45. SB593 Stewart-School Administrator Reciprocity Requirements-would amend the School Personnel Act to grant a level 3-B administrator’s license to a candidate who does not meet the other requirements and qualifications of that license if the candidate has a school administrator license issued in another state and has worked as a school administrator in good standing for at least six years.

46. SB664 Steinborn-Education Retirement Benefits to Spouses- amends Section 22-11-19 NMSA 1978 of the Educational Retirement Act to make a surviving spouse or domestic partner the beneficiary of a deceased member of New Mexico’s educational retirement plan if no other beneficiary has been designated.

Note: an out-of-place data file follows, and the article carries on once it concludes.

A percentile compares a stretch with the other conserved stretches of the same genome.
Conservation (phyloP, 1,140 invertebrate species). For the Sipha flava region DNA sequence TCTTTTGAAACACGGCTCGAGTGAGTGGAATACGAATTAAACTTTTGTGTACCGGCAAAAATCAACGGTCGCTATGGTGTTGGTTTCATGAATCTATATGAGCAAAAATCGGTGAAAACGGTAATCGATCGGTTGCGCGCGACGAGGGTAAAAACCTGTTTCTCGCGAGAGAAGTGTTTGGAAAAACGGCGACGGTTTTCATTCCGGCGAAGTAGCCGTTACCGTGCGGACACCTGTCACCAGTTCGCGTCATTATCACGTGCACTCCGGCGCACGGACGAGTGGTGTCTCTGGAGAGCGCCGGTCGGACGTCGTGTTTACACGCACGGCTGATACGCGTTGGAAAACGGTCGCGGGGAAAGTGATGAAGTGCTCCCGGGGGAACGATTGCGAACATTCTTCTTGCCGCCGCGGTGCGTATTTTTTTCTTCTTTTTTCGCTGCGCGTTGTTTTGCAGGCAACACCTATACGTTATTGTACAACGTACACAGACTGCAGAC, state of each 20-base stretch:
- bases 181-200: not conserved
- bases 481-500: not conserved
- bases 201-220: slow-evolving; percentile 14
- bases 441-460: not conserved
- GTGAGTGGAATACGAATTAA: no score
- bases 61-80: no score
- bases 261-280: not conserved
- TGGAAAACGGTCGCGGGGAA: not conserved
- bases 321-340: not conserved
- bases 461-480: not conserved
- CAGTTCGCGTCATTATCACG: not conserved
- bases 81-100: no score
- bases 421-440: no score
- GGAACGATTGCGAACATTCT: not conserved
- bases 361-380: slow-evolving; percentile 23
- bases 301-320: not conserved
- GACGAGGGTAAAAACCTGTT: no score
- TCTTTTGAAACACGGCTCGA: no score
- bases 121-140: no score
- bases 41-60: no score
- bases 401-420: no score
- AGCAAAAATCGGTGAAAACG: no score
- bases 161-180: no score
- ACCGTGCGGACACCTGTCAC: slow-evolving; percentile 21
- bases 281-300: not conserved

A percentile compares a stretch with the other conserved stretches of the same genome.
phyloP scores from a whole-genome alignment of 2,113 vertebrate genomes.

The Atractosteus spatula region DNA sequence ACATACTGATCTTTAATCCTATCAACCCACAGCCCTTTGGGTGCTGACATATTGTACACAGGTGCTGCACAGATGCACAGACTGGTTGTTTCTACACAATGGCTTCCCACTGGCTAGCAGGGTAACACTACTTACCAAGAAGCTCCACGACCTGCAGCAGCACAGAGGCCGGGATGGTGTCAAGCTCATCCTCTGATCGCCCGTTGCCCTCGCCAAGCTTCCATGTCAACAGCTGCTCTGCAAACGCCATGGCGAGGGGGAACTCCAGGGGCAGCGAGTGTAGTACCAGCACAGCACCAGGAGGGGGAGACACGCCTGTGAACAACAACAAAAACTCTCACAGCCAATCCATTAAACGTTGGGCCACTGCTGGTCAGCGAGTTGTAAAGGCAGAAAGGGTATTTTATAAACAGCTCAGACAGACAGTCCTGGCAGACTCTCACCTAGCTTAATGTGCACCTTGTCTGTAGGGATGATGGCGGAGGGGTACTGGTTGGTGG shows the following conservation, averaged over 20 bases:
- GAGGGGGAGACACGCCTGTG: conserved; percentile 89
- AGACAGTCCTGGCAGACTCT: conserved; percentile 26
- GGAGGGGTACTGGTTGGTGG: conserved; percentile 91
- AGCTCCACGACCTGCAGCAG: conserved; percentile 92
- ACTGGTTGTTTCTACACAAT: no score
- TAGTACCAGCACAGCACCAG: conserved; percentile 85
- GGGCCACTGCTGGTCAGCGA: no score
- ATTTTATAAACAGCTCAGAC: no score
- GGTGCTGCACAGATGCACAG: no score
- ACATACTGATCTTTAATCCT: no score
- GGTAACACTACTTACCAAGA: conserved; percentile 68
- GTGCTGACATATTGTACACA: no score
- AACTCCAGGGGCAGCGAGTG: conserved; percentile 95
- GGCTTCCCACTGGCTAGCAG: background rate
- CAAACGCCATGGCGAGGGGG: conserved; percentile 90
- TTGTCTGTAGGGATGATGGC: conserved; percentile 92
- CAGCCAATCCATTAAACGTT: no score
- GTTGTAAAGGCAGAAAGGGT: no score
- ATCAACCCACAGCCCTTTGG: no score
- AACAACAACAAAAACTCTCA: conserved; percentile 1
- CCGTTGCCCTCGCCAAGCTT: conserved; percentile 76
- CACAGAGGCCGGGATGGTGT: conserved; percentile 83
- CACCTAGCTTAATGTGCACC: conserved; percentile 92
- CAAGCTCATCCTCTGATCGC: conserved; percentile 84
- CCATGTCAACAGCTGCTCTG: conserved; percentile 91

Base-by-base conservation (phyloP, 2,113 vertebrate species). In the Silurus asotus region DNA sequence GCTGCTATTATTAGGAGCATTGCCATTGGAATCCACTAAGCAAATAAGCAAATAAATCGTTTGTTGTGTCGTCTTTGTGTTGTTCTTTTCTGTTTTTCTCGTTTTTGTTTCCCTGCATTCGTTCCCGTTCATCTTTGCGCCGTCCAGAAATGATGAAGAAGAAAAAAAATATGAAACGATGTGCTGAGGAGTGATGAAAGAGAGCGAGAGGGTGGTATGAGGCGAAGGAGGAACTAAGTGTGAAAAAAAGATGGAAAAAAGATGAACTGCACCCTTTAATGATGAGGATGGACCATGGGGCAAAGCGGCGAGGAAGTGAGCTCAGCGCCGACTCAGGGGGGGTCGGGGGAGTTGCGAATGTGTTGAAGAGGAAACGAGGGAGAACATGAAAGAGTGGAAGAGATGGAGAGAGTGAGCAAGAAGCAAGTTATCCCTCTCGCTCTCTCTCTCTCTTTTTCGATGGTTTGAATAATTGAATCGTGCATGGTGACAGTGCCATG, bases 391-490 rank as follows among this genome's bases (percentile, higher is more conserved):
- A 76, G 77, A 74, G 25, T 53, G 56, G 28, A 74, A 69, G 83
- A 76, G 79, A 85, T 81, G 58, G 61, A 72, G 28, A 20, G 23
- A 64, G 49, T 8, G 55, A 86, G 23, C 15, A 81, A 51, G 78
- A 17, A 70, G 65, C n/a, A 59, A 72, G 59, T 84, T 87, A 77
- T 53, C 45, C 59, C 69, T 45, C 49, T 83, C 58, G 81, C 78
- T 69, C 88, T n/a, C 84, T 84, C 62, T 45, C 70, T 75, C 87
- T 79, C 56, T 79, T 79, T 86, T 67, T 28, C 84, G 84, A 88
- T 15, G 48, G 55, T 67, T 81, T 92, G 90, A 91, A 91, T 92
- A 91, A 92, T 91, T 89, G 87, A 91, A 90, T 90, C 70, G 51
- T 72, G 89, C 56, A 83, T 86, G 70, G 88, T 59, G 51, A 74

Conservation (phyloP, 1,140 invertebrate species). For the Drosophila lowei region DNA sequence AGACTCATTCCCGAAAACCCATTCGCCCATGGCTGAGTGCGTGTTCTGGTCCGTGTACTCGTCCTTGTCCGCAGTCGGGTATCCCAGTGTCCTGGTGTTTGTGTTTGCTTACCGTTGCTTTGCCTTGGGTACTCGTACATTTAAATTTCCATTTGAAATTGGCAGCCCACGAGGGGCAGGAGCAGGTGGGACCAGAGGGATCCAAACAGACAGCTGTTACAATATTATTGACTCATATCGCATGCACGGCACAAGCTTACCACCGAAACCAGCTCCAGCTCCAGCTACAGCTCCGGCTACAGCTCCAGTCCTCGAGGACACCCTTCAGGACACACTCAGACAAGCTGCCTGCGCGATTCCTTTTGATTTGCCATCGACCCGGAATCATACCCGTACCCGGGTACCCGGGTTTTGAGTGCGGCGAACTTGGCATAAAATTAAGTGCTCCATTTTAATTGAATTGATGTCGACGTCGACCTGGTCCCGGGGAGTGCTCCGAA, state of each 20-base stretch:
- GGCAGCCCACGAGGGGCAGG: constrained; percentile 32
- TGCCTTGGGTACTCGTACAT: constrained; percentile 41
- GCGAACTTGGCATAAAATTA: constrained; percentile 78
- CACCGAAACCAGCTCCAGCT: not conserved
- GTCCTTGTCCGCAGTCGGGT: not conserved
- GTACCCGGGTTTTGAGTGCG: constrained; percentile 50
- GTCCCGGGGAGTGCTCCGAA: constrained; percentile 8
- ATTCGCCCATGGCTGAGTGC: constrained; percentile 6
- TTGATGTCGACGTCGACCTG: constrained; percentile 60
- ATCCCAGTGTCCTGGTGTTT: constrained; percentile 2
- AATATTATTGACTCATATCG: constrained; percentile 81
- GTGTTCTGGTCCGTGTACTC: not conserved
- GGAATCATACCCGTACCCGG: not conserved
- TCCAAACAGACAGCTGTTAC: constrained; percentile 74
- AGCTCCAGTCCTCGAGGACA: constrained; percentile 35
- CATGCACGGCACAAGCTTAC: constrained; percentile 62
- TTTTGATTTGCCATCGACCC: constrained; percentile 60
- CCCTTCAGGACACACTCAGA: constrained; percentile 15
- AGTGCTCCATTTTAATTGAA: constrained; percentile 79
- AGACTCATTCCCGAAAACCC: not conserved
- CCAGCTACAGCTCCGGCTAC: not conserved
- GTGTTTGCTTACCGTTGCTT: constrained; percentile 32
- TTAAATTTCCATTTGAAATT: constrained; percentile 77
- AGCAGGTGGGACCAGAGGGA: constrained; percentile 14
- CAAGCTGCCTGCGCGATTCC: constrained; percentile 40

PUBLIC EDUCATION RELATED MEMORIALS PASSED
(DO NOT REQUIRE ACTION BY GOVERNOR)

1. HM40 Figueroa-Study Paid Teacher Residency Programs-requests the Legislative Education Study Committee (LESC) to study the efficacy and logistics of implementing paid teacher residency programs in New Mexico.

2. HM45 L. Trujillo- Review Civics Education-requests the Public Education Department (PED) to form a task force to review civics education in schools and to propose an improved curriculum to prepare students for the responsibilities of citizenship by November 1, 2019.

3. HM57 L. Trujillo-School Ethical Conduct Task Force-requests the Public Education Department (PED) to convene a task force to identify issues of concern regarding ethical misconduct involving moral turpitude, and to develop a strategic plan to ameliorate those concerns. The task force would be made up of 12 members, including one from NMSBA.